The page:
There’s some really shady science in this movie. It’s hilarious, but Lee and Cushing are taking everything so seriously that you kind of get swept up in it. Telly Savalas also drops in late in the film as a very dramatic Russian Cossack who hijacks the train. There’s just a lot going on.

Horror Express is one of those few occasions when Lee and Cushing found themselves fighting on the same side, and the chemistry between them is the highlight of the film. There’s also a bittersweet undercurrent; filming began soon after the death of Peter Cushing’s beloved wife Helen, and he was so overwhelmed with grief that he almost dropped out. According to producer Bernard Gordon, Christopher Lee had a heart-to-heart with his old friend and, reminded of the joy they’d shared working together over the years, Cushing decided to stay on. If that doesn’t make your heart grow three sizes, I don’t know what will.

3. Madhouse (1974)

Not counting Peter Cushing’s blink-and-you-miss-it cameo in Dr. Phibes Rises Again, he and Vincent Price only shared the screen one time without Christopher Lee along to round out the triumvirate. Produced by Amicus (a Hammer-adjacent UK production company that frequently borrowed the larger studio’s stars) and American International, Madhouse is a highly meta movie in which Price basically plays a fictionalized version of himself.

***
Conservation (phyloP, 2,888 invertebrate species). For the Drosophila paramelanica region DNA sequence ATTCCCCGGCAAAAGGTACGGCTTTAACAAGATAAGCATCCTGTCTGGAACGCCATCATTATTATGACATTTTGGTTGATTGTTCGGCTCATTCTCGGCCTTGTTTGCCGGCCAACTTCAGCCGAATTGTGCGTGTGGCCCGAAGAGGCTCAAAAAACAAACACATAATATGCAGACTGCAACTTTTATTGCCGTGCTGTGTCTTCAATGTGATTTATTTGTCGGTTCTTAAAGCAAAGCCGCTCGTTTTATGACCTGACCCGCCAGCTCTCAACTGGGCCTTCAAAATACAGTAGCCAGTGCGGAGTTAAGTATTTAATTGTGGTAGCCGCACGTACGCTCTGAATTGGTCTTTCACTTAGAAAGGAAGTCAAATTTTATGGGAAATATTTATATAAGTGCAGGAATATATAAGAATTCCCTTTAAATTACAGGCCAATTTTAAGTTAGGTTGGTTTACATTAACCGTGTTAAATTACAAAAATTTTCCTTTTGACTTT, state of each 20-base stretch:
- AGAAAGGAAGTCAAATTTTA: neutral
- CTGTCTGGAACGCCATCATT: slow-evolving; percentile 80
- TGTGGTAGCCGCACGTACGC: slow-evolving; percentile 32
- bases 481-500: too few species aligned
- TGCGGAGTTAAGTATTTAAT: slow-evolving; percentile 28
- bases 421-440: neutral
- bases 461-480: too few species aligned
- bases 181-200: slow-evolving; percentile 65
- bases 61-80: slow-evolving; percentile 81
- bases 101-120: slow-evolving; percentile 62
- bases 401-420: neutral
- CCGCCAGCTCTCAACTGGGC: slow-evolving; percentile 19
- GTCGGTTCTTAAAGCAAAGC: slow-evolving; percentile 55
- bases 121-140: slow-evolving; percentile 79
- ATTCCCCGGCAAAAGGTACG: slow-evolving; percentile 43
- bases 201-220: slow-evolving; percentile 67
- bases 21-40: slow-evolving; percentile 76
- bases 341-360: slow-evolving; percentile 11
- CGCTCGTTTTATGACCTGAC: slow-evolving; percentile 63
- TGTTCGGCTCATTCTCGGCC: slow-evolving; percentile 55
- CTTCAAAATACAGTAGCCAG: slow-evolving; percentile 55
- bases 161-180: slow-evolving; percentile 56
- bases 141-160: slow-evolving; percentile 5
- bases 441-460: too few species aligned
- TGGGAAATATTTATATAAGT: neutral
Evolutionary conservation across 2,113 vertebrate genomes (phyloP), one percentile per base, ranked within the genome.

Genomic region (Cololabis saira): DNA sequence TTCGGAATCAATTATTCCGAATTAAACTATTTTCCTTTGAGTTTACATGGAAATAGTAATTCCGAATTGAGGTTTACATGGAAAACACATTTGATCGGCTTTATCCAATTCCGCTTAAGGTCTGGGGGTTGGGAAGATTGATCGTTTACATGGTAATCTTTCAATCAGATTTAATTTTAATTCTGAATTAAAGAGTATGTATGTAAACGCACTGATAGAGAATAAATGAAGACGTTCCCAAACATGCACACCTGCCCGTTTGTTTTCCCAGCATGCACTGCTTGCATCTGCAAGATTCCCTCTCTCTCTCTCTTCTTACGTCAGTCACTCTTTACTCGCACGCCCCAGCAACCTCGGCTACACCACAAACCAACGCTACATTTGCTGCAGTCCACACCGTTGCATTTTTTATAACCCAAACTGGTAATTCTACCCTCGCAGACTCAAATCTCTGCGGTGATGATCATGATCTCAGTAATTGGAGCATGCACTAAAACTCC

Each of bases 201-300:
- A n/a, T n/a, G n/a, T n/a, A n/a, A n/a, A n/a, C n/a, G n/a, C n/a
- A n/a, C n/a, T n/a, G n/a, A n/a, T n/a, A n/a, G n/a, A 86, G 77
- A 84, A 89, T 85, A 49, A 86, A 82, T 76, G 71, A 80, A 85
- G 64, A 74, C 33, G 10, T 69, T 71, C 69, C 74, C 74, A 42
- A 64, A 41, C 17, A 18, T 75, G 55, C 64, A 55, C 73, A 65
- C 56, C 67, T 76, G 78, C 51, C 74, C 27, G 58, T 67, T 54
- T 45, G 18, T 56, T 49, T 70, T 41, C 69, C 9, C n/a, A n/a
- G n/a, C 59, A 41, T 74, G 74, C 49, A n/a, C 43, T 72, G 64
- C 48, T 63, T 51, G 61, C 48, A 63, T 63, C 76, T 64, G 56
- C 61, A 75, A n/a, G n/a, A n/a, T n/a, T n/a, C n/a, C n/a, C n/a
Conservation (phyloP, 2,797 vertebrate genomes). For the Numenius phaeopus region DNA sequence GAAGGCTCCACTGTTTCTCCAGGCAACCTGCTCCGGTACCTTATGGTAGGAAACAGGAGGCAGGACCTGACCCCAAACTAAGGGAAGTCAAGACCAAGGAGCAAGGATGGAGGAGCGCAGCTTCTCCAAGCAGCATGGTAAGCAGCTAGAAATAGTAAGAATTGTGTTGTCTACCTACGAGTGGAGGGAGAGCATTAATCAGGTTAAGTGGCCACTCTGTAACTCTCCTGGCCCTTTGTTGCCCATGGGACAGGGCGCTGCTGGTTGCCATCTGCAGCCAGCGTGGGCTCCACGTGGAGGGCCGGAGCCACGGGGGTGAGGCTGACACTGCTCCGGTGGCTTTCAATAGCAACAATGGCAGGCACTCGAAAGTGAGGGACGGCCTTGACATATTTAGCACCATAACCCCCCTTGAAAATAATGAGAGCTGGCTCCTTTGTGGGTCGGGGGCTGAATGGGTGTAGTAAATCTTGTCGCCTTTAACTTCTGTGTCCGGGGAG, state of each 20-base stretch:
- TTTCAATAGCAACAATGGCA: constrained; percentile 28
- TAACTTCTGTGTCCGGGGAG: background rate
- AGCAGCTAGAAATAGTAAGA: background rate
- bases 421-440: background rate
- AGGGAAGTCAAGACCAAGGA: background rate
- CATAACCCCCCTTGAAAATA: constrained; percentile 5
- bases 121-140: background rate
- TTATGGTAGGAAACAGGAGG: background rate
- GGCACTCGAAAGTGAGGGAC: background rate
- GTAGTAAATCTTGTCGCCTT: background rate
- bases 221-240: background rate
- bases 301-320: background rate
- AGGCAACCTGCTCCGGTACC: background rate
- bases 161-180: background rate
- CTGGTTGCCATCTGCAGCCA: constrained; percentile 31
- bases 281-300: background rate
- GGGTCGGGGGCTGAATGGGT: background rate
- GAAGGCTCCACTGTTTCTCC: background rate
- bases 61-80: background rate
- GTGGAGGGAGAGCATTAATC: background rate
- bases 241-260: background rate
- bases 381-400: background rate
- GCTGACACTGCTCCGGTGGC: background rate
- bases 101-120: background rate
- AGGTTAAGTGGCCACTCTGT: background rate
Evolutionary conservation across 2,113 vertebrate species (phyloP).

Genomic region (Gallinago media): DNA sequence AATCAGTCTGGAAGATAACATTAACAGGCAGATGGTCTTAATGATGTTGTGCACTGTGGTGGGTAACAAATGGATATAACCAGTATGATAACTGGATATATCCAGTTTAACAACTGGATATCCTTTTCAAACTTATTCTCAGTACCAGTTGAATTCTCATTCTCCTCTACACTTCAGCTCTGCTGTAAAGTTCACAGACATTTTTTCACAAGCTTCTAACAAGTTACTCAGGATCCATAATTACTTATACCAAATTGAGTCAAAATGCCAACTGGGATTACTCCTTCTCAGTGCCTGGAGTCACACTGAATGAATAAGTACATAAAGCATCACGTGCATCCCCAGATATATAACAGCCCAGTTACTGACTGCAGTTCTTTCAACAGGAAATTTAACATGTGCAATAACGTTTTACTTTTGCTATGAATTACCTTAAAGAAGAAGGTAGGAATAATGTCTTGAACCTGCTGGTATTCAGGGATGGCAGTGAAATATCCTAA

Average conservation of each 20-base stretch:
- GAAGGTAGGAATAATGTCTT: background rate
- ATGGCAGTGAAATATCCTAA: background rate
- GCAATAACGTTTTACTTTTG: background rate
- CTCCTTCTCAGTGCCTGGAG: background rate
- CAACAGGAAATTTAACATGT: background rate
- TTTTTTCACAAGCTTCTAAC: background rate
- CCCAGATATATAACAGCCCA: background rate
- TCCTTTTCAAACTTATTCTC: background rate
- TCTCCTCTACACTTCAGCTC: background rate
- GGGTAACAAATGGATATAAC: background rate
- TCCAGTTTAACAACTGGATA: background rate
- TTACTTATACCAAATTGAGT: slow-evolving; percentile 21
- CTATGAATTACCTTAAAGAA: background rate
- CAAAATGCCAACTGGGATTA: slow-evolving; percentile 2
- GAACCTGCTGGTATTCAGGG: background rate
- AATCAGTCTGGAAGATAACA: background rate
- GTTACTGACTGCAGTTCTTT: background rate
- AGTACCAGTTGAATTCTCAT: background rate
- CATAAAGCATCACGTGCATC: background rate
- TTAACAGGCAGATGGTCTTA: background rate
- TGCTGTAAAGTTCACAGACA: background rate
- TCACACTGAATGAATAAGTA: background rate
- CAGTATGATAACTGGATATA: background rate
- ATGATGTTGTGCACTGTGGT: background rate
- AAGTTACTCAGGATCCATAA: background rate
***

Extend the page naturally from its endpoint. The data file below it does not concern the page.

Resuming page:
Paul Toombes (Price) is an aging former horror film star who suffered a nervous breakdown after the murder of his fiancé, which he may or may not have committed. Years later, Toombes’ close friend (Cushing) convinces him to revive the character that made him famous, Dr. Death, for a new television show. But the murders soon start again, each one inspired by one of Dr. Death’s kills, and all signs point to Toombes, who is no longer sure where he ends and Dr. Death begins.

AIP cofounder Samuel Z. Arkoff considered Madhouse the end of the studio’s horror cycle, after it failed to live up to the success of previous efforts. Maybe audiences had simply moved on to a different kind of horror. Times were changing; Madhouse was released the same year as The Texas Chainsaw Massacre, and there could not be two films contained in the same genre more different from each other.

Still, Madhouse is a fun movie that recalls the glory of AIP’s earlier films. Scenes from Vincent Price’s roles in the Corman-Poe cycle are used for Paul Toombes’ fictional filmography — perhaps both actors were longing for a return to their heyday.

4. House of the Long Shadows (1983)

The only film more meta than Madhouse is House of the Long Shadows. This horror comedy is the second and last time that Price, Lee, and Cushing would all three appear in the same film (the first is 1970’s Scream and Scream Again, which, to put it mildly, is a hot mess).